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An incisional biopsy was subsequently performed providing a diagnosis of trabecular juvenile ossifying fibroma, showing cell-rich fibrous stroma containing strands of a cellular osteoid without osteoblastic rimming along with few trabeculae of a typical woven bone [Figure 8]. Hence, a final diagnosis of trabecular juvenile ossifying fibroma was established. The patient was managed surgically by mandibular resection with reconstruction, under general anesthesia, as the mass was extensive [Figure 9]. A long-term follow-up was planned, because of its known high recurrence rate. The patient was reviewed regularly and on a follow-up of one year, the lesion showed no signs of recurrence [Figure 10].
Figure 8: Hematoxylin and eosin stained section showing cell-rich fibrous stroma containing strands of cellular osteoid without osteoblastic rimming with few trabeculae of a typical woven bone

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Figure 9: Excised surgical specimen

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Figure 10: Postoperative orthopantomograph of the patient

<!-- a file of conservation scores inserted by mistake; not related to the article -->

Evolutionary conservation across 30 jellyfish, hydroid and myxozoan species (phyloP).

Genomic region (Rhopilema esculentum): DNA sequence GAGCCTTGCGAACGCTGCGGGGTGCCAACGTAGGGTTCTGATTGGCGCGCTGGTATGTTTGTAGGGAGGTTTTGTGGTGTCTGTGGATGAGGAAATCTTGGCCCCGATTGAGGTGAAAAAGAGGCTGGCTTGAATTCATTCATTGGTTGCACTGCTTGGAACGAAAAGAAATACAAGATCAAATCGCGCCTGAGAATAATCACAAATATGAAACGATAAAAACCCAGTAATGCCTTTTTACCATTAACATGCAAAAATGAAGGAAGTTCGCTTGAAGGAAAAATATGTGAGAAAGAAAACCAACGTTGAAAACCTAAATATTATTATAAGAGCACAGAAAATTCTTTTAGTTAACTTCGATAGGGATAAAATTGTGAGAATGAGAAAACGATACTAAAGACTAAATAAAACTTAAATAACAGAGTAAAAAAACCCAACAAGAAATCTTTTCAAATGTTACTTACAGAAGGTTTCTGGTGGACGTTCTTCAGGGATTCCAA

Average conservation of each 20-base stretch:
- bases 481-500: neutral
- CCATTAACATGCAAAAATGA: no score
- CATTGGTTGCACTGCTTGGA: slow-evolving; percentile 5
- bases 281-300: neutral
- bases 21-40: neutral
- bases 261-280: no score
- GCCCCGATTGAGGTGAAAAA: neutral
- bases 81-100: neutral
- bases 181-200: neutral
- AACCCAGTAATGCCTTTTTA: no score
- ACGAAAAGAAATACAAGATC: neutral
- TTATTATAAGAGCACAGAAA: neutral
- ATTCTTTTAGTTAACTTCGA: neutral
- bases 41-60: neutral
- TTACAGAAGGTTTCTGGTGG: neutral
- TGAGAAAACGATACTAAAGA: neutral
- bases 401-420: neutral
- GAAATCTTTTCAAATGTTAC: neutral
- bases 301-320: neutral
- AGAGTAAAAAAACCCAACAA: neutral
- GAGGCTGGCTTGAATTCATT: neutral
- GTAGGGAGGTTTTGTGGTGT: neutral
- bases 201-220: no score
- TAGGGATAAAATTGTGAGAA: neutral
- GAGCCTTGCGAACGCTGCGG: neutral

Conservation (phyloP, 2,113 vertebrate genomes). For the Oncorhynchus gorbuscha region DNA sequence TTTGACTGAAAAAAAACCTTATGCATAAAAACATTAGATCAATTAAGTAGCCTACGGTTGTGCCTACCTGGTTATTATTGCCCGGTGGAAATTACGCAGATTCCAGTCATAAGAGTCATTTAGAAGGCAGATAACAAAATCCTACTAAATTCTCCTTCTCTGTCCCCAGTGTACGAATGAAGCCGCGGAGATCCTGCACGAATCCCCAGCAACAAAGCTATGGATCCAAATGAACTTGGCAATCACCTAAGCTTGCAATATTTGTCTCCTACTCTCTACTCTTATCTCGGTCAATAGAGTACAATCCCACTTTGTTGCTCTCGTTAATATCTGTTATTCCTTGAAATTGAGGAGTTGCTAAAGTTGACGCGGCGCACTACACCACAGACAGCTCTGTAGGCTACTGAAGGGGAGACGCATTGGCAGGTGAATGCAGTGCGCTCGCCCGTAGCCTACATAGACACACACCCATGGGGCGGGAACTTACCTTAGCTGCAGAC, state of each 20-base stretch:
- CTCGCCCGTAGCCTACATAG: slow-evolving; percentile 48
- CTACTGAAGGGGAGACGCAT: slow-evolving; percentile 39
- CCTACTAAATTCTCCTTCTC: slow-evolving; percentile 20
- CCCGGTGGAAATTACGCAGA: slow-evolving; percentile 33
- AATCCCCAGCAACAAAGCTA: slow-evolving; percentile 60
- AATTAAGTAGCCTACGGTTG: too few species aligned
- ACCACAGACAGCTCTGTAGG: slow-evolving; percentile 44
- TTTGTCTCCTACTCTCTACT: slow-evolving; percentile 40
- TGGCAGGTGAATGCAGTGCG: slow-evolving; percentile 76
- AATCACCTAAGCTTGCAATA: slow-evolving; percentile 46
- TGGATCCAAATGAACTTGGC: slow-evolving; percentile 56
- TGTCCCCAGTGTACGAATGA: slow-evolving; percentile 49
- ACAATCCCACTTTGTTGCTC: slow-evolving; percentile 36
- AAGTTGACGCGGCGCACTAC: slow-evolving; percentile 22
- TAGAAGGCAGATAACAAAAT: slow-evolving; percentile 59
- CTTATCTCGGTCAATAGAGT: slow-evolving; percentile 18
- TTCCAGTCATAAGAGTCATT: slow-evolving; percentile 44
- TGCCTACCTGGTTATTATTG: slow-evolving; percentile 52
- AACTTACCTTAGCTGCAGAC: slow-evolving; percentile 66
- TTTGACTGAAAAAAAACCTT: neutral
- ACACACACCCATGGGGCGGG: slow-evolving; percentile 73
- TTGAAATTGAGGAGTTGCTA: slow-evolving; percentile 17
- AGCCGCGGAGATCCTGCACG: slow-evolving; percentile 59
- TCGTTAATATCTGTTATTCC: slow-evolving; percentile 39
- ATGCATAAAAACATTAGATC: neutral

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   Discussion Top


Ossifying fibroma (OF), a rare tumor, is a well-demarcated benign fibro-osseous tumor with a capsule composed of metaplastic bone, fibrous tissue, and a varying amount of osteoid tissue. Ossifying fibromas are subdivided into conventional and juvenile subtypes. [5] The JOF is an uncommon fibro-osseous neoplasm, is seen considerably less frequently, and behaves in a more aggressive fashion than its conventional counterpart.

The etiology of an OF is unknown, but odontogenic, developmental, and traumatic origins have been suggested, and it is also thought to be of a periodontal ligament origin because of its capacity to produce cementum and osteoid material. [6] Association of a new tumor suppressor gene (HPRT2) has been reported by Piementa et al., suggesting that the lesion could arise as a result of haploinsufficiency of the particular gene. [1] It has been hypothesized that a juvenile psamommatoid ossifying fibroma (JPsOF) originates from overproduction of the myxofibrous cellular stroma. These stromal cells secrete hyaline material that ossifies the connective tissue mucin that initiates the cystic areas. [6]